How to induce kids to eat more fruits and veggies? Hire a chef


This news will not blow back any foodies’ aprons, but is a useful reminder to lunch ladies and school boards everywhere: When it comes to making the good-for-you parts of school lunches delicious enough to actually eat, chefs really do earn their keep.

That finding emerged from a trial designed to assess the relative contributions of two key factors -- taste and choice -- in improving school childrens’ lunchtime nutritional choices.

You need both, the researchers found. But absent tasty food, choice alone is doomed to fail.


As part of her efforts to combat child obesity, First Lady Michelle Obama launched the Chefs Move to Schools program in 2010, and the current study set out to test whether it made a difference. The study was published Monday in JAMA Pediatrics.

When children exercise their small measure of independence in the school lunch line, they do respond well to choice, according to the study. So giving kids a range of options for fruits and vegetables -- and presenting the healthiest options in attractive ways -- prompts these tough customers to pick them more often, the study said.

But when it comes to getting kids to not just pick but actually eat more fruits and vegetables over the long haul, there’s no substitute for a real chef, the researchers found. Presenting the chef’s offerings in an appealing way worked far better than just gussying up traditional school-lunch fare with more choice and better presentation.

The picky eaters -- students at 14 elementary and middle schools in two urban, low-income Massachusetts school districts -- didn’t respond to the changes immediately. Three months after chefs began visiting schools, tweaking menus and offering food-preparation tips to cafeteria workers, students were choosing to put more vegetables on their trays. But they weren’t eating them, the researchers found.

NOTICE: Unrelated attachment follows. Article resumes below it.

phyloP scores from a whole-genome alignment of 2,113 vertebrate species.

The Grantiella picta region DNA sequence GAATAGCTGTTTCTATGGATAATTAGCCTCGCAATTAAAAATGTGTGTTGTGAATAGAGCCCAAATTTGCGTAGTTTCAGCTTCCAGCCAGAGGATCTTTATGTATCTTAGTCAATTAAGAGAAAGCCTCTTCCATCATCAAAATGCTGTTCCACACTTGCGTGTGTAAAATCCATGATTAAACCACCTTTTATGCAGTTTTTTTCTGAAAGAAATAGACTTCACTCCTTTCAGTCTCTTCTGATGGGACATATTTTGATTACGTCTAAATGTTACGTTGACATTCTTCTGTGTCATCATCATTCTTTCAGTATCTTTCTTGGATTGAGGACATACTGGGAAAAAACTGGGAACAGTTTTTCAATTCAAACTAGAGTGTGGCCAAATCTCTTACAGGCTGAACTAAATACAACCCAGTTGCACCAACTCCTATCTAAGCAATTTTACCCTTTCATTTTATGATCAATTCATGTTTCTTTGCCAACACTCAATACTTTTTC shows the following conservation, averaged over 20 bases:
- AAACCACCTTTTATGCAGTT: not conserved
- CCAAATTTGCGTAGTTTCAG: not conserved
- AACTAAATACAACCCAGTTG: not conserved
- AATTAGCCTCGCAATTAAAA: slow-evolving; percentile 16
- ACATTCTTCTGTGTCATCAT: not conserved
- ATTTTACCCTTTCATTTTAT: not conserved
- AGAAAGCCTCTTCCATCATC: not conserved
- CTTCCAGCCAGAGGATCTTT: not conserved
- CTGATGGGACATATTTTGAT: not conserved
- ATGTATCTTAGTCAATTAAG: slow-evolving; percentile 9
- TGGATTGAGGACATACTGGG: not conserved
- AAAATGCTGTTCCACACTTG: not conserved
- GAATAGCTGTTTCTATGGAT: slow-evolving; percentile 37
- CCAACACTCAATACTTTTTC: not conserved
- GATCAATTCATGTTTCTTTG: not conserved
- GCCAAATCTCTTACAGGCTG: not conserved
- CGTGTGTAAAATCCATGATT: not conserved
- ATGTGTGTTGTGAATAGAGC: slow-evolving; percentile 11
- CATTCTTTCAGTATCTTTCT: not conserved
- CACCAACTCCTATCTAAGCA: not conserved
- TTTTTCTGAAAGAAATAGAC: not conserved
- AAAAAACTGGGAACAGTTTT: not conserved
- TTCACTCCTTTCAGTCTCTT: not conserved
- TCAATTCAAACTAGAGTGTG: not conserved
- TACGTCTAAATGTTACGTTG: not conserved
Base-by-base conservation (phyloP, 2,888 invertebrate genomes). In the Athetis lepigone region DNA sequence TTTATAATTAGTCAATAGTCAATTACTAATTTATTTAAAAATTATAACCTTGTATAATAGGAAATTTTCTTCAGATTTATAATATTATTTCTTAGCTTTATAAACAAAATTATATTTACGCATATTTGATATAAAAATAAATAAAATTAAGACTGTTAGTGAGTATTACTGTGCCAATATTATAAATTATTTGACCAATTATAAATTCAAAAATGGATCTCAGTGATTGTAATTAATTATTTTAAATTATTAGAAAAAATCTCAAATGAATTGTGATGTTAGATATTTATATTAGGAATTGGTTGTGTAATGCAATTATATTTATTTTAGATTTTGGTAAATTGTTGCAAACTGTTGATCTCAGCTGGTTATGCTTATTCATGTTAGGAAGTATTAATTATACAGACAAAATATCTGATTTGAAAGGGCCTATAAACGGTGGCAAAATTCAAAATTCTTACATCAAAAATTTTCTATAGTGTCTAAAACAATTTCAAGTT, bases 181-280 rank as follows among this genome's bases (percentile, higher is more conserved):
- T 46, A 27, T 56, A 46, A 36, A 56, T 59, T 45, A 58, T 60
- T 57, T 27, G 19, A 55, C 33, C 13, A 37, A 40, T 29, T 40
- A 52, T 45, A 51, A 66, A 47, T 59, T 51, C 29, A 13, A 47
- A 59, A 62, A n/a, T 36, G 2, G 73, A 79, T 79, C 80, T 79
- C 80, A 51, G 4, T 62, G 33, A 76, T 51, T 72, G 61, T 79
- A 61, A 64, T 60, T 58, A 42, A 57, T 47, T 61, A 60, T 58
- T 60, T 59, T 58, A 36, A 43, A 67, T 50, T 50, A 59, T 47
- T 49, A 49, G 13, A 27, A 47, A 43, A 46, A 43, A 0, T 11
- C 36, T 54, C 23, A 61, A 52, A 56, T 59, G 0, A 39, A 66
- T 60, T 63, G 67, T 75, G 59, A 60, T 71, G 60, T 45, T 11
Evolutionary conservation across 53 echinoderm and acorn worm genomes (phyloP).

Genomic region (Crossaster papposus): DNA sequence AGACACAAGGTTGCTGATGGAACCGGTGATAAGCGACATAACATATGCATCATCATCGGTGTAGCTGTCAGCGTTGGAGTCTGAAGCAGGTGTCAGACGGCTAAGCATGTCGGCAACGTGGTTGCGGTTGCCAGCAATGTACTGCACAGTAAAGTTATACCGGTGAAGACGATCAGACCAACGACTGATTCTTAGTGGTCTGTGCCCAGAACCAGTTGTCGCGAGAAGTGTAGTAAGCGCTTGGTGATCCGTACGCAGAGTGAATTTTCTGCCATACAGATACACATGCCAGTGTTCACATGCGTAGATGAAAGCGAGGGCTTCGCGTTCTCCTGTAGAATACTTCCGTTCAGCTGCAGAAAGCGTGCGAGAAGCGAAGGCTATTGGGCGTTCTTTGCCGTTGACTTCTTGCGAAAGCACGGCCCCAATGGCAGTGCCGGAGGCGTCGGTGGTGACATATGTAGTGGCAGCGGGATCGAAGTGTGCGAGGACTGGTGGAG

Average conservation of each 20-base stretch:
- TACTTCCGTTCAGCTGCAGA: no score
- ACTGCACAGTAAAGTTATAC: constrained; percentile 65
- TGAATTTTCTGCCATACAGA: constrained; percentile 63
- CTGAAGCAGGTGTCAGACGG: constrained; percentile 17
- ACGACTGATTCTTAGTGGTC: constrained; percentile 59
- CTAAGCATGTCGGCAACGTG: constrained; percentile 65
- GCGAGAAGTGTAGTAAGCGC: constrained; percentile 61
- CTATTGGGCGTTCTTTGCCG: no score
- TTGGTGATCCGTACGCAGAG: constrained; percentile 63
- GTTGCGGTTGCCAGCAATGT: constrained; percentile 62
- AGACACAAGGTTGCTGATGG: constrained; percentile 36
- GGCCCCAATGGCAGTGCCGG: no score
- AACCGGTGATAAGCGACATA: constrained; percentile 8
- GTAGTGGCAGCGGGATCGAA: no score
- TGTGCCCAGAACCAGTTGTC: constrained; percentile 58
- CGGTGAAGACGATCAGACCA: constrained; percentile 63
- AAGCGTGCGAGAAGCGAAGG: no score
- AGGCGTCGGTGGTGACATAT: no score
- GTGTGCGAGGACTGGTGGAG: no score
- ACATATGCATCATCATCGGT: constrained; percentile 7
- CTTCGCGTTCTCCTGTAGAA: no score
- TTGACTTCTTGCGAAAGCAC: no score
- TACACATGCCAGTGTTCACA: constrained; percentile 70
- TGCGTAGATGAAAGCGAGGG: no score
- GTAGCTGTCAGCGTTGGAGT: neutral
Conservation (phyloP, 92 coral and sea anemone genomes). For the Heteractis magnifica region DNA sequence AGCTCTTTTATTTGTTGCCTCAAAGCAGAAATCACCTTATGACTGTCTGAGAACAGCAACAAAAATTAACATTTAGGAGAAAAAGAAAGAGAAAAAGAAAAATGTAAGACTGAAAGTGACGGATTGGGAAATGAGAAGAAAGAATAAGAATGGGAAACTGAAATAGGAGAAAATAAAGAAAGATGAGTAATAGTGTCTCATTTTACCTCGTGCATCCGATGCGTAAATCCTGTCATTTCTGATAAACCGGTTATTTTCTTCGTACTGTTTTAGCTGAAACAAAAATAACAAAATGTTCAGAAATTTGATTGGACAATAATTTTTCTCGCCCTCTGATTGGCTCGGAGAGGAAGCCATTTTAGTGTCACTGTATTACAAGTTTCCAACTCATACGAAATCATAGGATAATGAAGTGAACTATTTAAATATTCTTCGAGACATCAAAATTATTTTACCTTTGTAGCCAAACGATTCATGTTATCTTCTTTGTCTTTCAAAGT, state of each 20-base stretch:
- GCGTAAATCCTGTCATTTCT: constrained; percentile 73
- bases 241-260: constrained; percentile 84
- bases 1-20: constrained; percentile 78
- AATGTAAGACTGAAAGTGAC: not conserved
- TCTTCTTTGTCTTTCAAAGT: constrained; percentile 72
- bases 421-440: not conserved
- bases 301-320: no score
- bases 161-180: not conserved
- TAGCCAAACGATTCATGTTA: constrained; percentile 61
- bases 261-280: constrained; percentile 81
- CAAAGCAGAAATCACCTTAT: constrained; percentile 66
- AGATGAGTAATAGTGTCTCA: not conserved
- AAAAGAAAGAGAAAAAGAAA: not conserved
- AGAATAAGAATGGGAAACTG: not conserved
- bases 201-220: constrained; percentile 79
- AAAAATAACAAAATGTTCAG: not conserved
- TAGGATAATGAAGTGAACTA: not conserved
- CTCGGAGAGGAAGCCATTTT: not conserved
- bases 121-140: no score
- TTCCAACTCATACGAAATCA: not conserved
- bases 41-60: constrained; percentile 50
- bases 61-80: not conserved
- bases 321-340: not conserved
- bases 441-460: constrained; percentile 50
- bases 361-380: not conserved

At four months, participating schools were divided into two groups. In one group, fresh fruit, unsweetened nonfat milk and other healthful choices were prominently displayed in attractive bowls and touted in promotional posters. In the other group, foods were displayed in typical cafeteria fashion, with healthier and less-healthy options getting equal billing.

When fruit and vegetable offerings were tastier, more varied and backed by good PR and presentation, kids not only chose them more often, they ate them too. The researchers were able to tell because they carefully measured what school children chose in line and what they threw away at the end of the lunch period.

At these schools, 78% of students choose a fruit offering and 76% chose a vegetable. Those kids ate, on average, 59% of the fruits and 53% of the vegetables they chose, according to the study.

At the schools that kept doing things the way they always had, only half of the students put fruit on their trays and one-third chose a vegetable. Those kids ate, on average, 67% of those fruits and 30% of those vegetables, the researchers found.

“After long-term exposure to the enhanced meals, the chef intervention ... led to significant increases in the amounts of fruits and vegetables consumed,” they wrote.

The explanation for this turnabout kept coming back to the chef and his or her expertise. “This was likely because of the increased palatability of the foods, an increase in the variety of fresh fruit options, and the weekly presence of a professional chef in the lunchroom,” the researchers concluded.

The study’s authors underscored the importance of time and patience in improving the choices children make, and reminded parents -- who probably already knew this -- that only with “repeated exposure to new school foods” will children open up to them.

And they suggested that a one-time consultation by a chef (no matter how famous he or she may be) is unlikely to sway kids’ tastes toward better foods. The “sustained involvement” of a chef is more likely to deliver “greater effects on childrens’ diets,” they wrote.

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